Sermon Commentary for Sunday, November 13, 2016

Isaiah 65:17-25 Commentary

The “heavens and … earth” that Isaiah 65 describes are clearly “new.”  After all, they’re radically unlike the ones we know here and now.  In fact, the prophet’s picture of them is so earthly and yet different from what we now experience that it almost makes us weep with longing for what Isaiah’s vision symbolizes.

Our text’s description of the “old” heavens and earth is very narrow.  It focuses on the condition of Israel’s holy places.  “Your sacred cities have become a desert,” the prophet mourns in chapter 64:10ff.  “Even Zion is a desert, Jerusalem a desolation.  Our holy and glorious temple, where our fathers praised you, has been burned with fire, and all that we treasured lies in ruins.”

Since we know more about our own heavens and earth’s condition, those who preach the Old Testament text the Lectionary appoints for this Sunday may want to explore just how new the heavens and earth will be by exploring with hearers what the creation is like right now.  In some settings they may wish to invite hearers to share some perceptions of and experiences with the creation as we know it now.

If the setting doesn’t allow for such give-and-take, Isaiah 65’s preachers and teachers will want to mine for examples of the heavens and earth’s state as we now know and experience it.  As I write this, for example, news is breaking of a treatment center for young people who have problems whose license the state of Pennsylvania is moving to revoke.  The reason? A 17-year-old boy died at the center after a violent confrontation with staff members.

There’s also news of Myanmar’s security forces trapping members of the Rohingya, a Muslim minority that the country denies citizenship.  Government forces have largely blocked aid deliveries to those beleaguered people.

Yet it isn’t just people who suffer right now.  Even the earth writhes in misery.  China is grappling with drought, poor industrial and water policies as well as other factors that are degrading the northern part of the country.  Human activity even impacts the “heavens.”  After all, images from a NASA satellite indicate the European Space Agency’s experimental lander created a shallow crater on Mars when it plummeted to its surface.

However, as my colleague Scott Hoezee noted in an earlier posting on this text on this website, there’s another problem with thinking about Isaiah’s vision of “new heavens and a new earth.”  When Christians think about the world to come, we often focus on the heavenly part.  Ignoring some of the Scripture’s loveliest images, we sometimes think of eternity as one unending worship service “way beyond the blue.”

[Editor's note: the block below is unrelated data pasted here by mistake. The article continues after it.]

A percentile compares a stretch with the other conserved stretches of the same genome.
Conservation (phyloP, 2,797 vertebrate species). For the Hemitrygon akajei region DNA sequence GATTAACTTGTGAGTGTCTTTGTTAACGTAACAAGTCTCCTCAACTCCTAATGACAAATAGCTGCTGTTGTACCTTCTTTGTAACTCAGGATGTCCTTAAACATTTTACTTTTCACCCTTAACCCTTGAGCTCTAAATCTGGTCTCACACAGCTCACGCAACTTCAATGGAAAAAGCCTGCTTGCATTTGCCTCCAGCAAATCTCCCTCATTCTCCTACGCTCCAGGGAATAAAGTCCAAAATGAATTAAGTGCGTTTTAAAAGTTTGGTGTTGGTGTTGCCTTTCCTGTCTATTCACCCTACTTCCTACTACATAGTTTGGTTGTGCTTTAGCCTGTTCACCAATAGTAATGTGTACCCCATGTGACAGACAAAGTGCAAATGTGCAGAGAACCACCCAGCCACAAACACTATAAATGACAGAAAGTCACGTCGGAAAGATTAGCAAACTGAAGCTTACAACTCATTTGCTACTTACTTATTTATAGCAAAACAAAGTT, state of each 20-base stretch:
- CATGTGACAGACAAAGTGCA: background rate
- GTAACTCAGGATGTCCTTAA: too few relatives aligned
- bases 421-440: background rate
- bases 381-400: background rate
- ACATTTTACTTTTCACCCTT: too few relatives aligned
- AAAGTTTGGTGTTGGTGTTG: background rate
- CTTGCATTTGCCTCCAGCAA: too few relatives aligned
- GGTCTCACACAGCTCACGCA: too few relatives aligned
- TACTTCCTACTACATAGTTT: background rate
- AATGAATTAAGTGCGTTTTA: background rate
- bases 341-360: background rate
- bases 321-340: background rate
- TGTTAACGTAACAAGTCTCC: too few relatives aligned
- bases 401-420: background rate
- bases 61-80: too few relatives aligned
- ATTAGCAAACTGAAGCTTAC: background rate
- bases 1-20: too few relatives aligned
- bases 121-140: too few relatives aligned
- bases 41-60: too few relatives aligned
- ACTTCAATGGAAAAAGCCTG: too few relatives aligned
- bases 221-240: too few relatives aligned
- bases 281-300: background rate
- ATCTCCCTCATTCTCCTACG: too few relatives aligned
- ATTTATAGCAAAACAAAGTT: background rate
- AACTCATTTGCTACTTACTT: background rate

Yet that’s not the portrait most of the Scriptures paint of the new creation.  As Hoezee notes, Isaiah’s “vision of the world that is to come looks a whole lot like the world that is.”  God, insists the prophet, is going to create “new heavens and a new earth” (italics added).

Walter Bouzard notes that three themes dominate Isaiah’s description of “new heavens and a new earth.”  Among them is that of joy.  In verses 18-19 the Lord says, “Be glad and rejoice forever in what I will create, for I will create Jerusalem to be a delight and its people a joy.  I will rejoice over Jerusalem and take delight in my people” (italics added).  This suggests the new creation will be a place where God rejoices in both Jerusalem and her people.  This prospect allows Isaiah’s Israelite contemporaries to already “be glad and rejoice forever” (18).

On top of that, the prophet suggests the new creation will be a place of life.  While we’re not sure just when things and people began to physically die, most of us can agree death has been part of God’s creation for a very long time.  As Bouzard notes, “We all have a biological expiration date.”

In the new heavens and earth, however, death will have no place.  “Never again will there be in it an infant who lives but a few days or an old man who does not live out his years,” Isaiah rejoices in verse 20.  “He who dies at a hundred will be thought a mere youth; he who fails to reach a hundred will be considered cursed.”